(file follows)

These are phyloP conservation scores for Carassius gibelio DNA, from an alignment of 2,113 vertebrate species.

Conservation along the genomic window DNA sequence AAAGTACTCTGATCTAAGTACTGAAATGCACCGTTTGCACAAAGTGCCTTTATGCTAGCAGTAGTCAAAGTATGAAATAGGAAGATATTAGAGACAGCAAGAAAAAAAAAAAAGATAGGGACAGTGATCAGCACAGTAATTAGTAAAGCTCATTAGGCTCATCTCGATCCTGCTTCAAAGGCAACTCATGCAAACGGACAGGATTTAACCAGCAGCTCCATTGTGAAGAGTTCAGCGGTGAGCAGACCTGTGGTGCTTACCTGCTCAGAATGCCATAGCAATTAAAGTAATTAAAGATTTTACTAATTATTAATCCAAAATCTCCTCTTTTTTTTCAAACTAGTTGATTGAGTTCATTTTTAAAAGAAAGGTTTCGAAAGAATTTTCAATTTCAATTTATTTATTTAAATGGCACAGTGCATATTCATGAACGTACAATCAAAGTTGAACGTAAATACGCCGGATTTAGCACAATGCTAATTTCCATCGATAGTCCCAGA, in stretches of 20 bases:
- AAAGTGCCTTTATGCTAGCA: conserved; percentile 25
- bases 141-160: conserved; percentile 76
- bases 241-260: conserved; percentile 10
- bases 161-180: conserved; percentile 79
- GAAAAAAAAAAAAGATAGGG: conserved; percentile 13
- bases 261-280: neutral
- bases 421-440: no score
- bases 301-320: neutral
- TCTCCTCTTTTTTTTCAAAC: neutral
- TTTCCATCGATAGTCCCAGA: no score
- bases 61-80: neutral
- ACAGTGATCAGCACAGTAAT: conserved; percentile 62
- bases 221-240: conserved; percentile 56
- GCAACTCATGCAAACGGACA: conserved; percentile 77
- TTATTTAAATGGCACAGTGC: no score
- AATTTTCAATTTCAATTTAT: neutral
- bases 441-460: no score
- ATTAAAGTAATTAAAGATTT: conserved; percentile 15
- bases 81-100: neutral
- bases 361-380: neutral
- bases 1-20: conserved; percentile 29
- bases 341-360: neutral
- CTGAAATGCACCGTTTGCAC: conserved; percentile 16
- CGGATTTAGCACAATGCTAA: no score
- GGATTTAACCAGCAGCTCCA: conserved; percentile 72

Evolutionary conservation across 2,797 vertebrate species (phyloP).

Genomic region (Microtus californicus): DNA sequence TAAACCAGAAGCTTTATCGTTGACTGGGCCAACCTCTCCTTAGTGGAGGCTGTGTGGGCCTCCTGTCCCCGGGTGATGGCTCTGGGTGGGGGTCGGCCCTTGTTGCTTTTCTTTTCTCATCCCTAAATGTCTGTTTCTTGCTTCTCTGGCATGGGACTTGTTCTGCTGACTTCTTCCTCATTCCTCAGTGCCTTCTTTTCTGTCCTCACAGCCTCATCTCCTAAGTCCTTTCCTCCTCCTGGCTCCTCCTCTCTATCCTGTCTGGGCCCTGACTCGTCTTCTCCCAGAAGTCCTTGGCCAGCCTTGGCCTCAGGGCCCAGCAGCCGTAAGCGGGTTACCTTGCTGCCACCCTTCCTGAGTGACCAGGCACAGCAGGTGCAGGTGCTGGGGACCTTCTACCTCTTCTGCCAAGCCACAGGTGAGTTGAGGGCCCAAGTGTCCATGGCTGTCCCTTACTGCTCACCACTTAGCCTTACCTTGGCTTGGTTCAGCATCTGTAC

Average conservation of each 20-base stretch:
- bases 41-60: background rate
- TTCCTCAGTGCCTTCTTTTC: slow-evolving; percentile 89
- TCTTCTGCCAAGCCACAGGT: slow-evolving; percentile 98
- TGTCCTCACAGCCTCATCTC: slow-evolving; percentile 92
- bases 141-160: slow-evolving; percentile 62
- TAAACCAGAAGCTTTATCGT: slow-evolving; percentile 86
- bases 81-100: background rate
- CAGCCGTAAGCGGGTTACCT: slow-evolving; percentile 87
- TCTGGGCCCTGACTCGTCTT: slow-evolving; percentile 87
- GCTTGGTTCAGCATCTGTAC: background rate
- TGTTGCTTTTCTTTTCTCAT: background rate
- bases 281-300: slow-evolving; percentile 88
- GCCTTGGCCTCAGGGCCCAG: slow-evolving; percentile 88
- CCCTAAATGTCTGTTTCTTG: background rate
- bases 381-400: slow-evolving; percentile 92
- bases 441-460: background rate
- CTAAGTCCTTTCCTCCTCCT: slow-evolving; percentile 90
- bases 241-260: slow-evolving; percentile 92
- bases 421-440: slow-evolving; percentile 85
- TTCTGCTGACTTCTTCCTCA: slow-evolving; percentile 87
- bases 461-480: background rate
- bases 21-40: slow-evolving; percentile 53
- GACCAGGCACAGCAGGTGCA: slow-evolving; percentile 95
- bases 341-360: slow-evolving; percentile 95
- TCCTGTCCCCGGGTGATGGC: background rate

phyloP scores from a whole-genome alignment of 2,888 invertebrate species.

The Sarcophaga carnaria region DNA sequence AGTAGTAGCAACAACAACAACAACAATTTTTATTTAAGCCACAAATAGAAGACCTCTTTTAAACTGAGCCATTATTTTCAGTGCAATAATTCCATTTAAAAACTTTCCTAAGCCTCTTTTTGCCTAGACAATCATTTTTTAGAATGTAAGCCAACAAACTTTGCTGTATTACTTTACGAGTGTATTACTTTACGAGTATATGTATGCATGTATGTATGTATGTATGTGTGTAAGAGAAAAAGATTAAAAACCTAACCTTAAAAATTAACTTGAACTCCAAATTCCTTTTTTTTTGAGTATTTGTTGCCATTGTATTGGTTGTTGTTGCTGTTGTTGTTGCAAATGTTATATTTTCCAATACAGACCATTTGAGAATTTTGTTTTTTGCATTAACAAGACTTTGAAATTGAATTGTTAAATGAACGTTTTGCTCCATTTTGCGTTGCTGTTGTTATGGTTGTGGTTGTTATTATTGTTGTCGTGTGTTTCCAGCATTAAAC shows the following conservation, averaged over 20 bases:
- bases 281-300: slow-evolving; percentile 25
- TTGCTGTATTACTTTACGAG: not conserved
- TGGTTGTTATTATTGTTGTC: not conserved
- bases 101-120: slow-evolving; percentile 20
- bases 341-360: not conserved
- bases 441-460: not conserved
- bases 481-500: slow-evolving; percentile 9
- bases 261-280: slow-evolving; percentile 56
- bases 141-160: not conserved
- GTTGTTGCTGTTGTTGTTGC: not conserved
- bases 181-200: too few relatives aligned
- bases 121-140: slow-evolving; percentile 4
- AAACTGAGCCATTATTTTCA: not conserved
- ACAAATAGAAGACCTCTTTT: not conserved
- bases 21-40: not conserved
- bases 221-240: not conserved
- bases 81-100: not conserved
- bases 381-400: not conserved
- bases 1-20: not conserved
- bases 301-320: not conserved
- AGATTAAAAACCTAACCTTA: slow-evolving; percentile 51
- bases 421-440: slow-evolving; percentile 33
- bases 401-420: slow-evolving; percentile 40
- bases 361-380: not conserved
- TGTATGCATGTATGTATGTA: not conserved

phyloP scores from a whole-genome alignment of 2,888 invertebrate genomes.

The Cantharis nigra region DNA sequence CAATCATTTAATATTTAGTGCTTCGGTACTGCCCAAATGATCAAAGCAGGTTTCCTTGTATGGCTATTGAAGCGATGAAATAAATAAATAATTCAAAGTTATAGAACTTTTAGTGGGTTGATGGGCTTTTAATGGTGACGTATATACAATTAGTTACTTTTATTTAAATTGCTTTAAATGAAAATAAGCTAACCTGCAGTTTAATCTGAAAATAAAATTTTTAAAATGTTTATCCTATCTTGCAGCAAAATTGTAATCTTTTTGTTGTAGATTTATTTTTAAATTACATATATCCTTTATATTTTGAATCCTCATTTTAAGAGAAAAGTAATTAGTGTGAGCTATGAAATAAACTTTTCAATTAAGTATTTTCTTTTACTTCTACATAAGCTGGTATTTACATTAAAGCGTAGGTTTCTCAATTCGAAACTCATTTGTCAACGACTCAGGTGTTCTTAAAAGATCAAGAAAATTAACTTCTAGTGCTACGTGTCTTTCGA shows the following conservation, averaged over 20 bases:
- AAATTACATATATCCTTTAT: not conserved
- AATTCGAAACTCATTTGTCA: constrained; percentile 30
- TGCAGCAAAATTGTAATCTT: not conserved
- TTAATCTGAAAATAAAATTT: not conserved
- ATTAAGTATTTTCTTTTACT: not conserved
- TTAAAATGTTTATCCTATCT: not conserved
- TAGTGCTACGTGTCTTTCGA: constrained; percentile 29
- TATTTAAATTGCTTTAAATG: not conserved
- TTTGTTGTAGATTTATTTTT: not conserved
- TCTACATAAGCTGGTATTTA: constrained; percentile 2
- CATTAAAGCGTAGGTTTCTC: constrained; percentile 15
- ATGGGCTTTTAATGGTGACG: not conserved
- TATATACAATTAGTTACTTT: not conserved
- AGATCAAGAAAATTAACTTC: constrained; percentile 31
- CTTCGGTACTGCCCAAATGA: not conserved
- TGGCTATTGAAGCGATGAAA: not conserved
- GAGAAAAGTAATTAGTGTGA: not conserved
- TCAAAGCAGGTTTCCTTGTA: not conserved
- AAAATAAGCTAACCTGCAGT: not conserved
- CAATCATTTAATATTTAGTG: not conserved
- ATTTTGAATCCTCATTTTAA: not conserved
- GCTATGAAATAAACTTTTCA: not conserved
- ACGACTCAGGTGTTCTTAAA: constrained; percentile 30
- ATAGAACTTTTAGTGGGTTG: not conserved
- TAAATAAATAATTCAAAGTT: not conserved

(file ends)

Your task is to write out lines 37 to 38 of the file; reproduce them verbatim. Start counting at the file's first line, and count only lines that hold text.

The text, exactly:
- bases 81-100: background rate
- CAGCCGTAAGCGGGTTACCT: slow-evolving; percentile 87